I read an article tonight in the Washington Post magazine entitled INFERTILITY: The Man’s Private Heartache. It was very insightful on how men grieve the shock and seclusion of being infertile. One part of the article that I found very interesting was where the author, Ellen McCarthy, quoted some men’s posts in online message boards about the subject. Men feel inadequate and depressed that they can’t give their wives children. They struggle with finding the point of marriage since this part that should be considered easy is so hard. Another man said he wanted his wife to leave him and find another whom could she could love and father her child. Still another questioned if there was enough left to keep his wife with him if a baby was impossible.
I remember a dear friend of mine telling me how hurt her husband was when she miscarried. He, still, five plus years later, is still effected by it. She would be the first one to tell you that he was more effected by it then she was.
I enjoy reading about the inner feelings of husbands. It reminds me that my husband is human and he feels. It’s hard to remember that on a daily basis because 1. I am wrapped up in my own emotions 2. Young children are very vocal with their emotions and my ear is now trained on emotions that make sounds (ouch, no Mommy, I don’t want to, etc) instead of the non-verbal clues of sulking shoulders or a rigid posture.
If I have not recommended it before, let me now do so and recommend you read Women Power by Dr. Laura Schlessinger. So insightful.
(Hmm. I think reading that WP article has just opened the door to reading male blogs on serious subjects! (quick suck in of air) (cue music) dun dun dunnnn.)
The article prompted me to ask my husband some very pointed questions about how he felt about our ectopic. He answered honestly. I could hear the pain in his voice. I tried to encourage him. I say try because my desire, intent, motive, speech, tone, everything was for the purpose of encouraging him. I just doubt that it was effective. Men carry tremendous loads. I would say no more or less than a women BUT, and it’s a big but, we carry different weights and we carry our weights differently. Some days our burdens are heavier than others (ex. you are home with a sick child and up with same sick child at night while hubs is having a very normal non-eventful day at the office. Or you are having a great time of play and socialization with your friends and their children while hubs is having a hard season at the office). As much as I try to speak to the pain he carries from this, I am not convinced that my words help. At least, I don’t see the fruits right away. I speak nonetheless! I will be my husbands cheerleader and encourager. I have his back!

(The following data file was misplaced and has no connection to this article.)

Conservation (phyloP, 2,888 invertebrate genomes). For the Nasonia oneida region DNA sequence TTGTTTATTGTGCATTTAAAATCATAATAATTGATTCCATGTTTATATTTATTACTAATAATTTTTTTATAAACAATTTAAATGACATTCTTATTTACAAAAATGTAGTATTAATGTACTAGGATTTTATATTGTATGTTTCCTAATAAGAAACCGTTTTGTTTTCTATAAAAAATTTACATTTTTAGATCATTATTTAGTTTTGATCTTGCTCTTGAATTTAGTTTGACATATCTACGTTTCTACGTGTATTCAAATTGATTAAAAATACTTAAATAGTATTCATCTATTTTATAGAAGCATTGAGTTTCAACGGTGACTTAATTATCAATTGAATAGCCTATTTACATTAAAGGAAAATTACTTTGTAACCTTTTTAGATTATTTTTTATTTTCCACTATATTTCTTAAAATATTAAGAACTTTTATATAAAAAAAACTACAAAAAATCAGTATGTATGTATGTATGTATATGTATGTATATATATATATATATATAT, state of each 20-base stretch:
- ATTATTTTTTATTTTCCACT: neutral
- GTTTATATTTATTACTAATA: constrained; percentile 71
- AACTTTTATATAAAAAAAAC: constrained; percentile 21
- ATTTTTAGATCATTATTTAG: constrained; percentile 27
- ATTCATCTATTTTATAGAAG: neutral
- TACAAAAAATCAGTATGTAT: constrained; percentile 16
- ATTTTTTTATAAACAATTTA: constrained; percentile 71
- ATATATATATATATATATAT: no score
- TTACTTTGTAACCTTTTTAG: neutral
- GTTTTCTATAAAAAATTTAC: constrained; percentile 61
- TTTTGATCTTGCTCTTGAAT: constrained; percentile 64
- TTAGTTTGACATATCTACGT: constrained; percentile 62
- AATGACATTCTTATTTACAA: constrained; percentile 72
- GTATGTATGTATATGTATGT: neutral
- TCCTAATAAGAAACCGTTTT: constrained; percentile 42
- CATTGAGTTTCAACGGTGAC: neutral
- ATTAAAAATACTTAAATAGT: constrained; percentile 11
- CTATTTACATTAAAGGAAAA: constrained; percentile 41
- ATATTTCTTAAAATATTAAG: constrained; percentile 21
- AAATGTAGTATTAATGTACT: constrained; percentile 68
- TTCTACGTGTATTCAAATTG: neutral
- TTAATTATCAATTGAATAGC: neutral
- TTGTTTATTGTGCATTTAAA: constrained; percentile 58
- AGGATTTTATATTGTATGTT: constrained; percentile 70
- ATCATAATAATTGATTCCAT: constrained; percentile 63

Let us not forget that our men feel; that he grieves the loss of a child with us although he may not present like us. He hurts and needs to be comforted too. Sometimes (or very often) his comfort and means of growing through it is doing for his wife. Give him a task. Not just any task. A task that you need or want that is attainable and personal to you. One where he can immediately see and reap the rewards of being able to do, accomplish, succeed for you. If you are like me, this may be hard. In my hurry to get back to my normal self, I eliminate all means of needing or accepting help because that is not my normal life. This, in turn, makes it hard for my man, who is already feeling low, to rise above because not only may he be thinking that he caused the problem, but then I go ahead and make it impossible for him to help resolve the problem (So much for having his back right?)
Let us not forget. As much as we go through with our husbands when they are having a difficult time, they also go through with us. If we miscarry, he miscarries. No. It’s not physical but it is emotional. If we have an ectopic pregnancy and have to go through the weeks of recovery, so does he. You are not the only one who is grieving.